A little while later I see another clot of slow-moving traffic coming up ahead in my lane. I also notice in my rear-view mirror that someone is coming up fast from behind. Yep, it's the blue Mercedes again, with the red SUV in hot pursuit. Not wanting to get cut off, I immediately punch it, getting up to 150 kph (94 mph) just in time to whip into the passing lane and pass the herd of snails before getting cut off. As I do so, the Mercedes rides my rear hard. I pull back into the granny lane ahead of the herd, and the Mercedes follows me. The SUV doesn't. He stays in the passing lane and starts to fall back. After following me for a while, the Mercedes returns to that lane and disappears into the rear distance, too.

What is going on, here?

I pass the Taiei Rest Area and, expectedly, another clump of slow cars appears. There is a big archway loaded with speed cameras up ahead, so this is always something of an obstacle course. I prepare to maneuver around it when I see you-know-who coming up fast in the passing lane again. This time I have no room to accelerate, so I have no choice but to let blue Mercedes and red SUV pull up alongside me, match my speed, and trap me in. Slobbering and fogging up my windows, I bide my time. We start the approach into the speed camera gate, and apparently the driver of the red SUV panics. He drops just a little bit behind, enough for me to squeeze in between them. Meanwhile, blue Mercedes is gaining ground on the granny lane. It isn't long before I have an opening. Next thing I know, I'm zig-zagging through traffic at just under 160 kph (100 mph), but not for long. As soon as I'm clear, I'm back down to 120 again.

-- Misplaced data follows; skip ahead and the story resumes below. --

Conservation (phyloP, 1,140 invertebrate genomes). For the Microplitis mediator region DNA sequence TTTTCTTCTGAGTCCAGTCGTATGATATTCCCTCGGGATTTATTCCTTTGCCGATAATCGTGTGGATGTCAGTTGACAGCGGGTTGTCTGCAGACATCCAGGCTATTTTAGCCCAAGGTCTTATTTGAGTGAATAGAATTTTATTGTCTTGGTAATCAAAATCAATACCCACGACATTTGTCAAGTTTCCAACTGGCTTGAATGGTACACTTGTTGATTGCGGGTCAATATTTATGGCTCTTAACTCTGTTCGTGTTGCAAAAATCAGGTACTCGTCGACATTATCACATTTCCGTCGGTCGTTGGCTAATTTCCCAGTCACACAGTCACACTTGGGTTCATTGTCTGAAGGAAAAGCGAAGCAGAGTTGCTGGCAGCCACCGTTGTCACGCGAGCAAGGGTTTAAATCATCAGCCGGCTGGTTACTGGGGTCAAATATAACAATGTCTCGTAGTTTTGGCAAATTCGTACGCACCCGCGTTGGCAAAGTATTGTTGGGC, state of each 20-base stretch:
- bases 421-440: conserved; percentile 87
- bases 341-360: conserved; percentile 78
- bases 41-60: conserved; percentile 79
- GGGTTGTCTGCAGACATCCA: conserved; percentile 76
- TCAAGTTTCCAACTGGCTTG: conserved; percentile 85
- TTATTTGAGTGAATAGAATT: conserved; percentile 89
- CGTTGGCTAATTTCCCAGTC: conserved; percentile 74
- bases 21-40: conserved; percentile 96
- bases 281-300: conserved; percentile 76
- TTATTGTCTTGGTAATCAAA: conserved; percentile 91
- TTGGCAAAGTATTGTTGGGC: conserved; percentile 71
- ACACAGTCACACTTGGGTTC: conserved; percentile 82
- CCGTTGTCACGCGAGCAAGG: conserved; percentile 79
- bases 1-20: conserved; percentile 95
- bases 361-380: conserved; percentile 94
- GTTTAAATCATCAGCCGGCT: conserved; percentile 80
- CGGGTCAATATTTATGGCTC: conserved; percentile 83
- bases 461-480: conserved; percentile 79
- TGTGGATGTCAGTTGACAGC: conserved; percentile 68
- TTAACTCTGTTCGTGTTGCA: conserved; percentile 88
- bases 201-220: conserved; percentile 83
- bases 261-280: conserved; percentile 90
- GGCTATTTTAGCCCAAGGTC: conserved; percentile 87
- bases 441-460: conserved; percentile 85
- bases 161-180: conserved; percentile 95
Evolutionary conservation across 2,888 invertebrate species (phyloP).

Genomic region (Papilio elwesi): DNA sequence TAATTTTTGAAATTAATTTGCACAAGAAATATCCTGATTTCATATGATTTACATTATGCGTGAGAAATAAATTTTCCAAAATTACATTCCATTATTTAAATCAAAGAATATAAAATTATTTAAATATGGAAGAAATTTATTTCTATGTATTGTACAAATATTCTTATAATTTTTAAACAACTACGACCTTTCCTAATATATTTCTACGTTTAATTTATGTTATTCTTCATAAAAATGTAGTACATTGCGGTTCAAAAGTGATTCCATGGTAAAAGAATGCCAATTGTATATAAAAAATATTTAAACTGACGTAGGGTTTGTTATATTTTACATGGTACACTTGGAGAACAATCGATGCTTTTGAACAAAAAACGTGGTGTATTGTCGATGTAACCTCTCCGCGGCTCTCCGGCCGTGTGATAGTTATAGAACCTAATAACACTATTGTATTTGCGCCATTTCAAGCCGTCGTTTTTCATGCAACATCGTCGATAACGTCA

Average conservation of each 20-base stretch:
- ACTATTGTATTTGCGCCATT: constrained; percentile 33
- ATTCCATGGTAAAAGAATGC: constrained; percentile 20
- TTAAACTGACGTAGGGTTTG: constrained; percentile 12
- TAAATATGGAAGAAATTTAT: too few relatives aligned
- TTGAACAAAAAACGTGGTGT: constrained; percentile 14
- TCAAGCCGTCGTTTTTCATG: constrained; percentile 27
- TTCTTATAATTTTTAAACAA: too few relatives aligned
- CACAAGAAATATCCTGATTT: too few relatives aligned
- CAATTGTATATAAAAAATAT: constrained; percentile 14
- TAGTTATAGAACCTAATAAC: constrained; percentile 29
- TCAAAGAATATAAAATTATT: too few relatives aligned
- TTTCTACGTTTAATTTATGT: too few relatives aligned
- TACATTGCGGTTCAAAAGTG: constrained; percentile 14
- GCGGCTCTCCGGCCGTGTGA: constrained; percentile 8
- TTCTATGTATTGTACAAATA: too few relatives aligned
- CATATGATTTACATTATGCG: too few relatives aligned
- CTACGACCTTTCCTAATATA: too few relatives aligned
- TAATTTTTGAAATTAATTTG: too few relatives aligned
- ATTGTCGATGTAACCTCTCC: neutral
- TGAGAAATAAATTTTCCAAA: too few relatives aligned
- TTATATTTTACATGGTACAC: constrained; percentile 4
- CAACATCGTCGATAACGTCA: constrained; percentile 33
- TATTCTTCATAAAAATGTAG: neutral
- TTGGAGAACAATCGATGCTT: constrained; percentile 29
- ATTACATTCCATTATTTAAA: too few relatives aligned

My two antagonists are once again falling behind very quickly. This is just plain strange.

I run across one more pack of slow pokes before the Narita exit, and I speed up and whip around them. There's no sign of the bandits now. They appear to be gone for good. Aw, but no, I've spoken too soon. Here they come again. I slow down to 115 kph about a kilometer before the exit, and the blue Mercedes goes shooting past me at very high speed followed very closely by the red SUV...who is followed closely by a white Toyota Celsior (also sold as a Lexus in the U.S.). Now what?

Oh, well. I'm off on my ramp now. Time to make a speed record hitting the shopping mall and then getting home again in time for dinner.
(*Sigh*) Another day, another couple hundred clicks on my odometer...

Saturday, March 11, 2006

Waiting for Burnt Buns

And so, once again, I am sitting in the waiting room of some medical facility somewhere. Yes, I am most definitely waiting, too. We made the appointment yesterday, and we are listed as number seven, but we've already been here for the better part of an hour with little activity in this crowded, little clinic.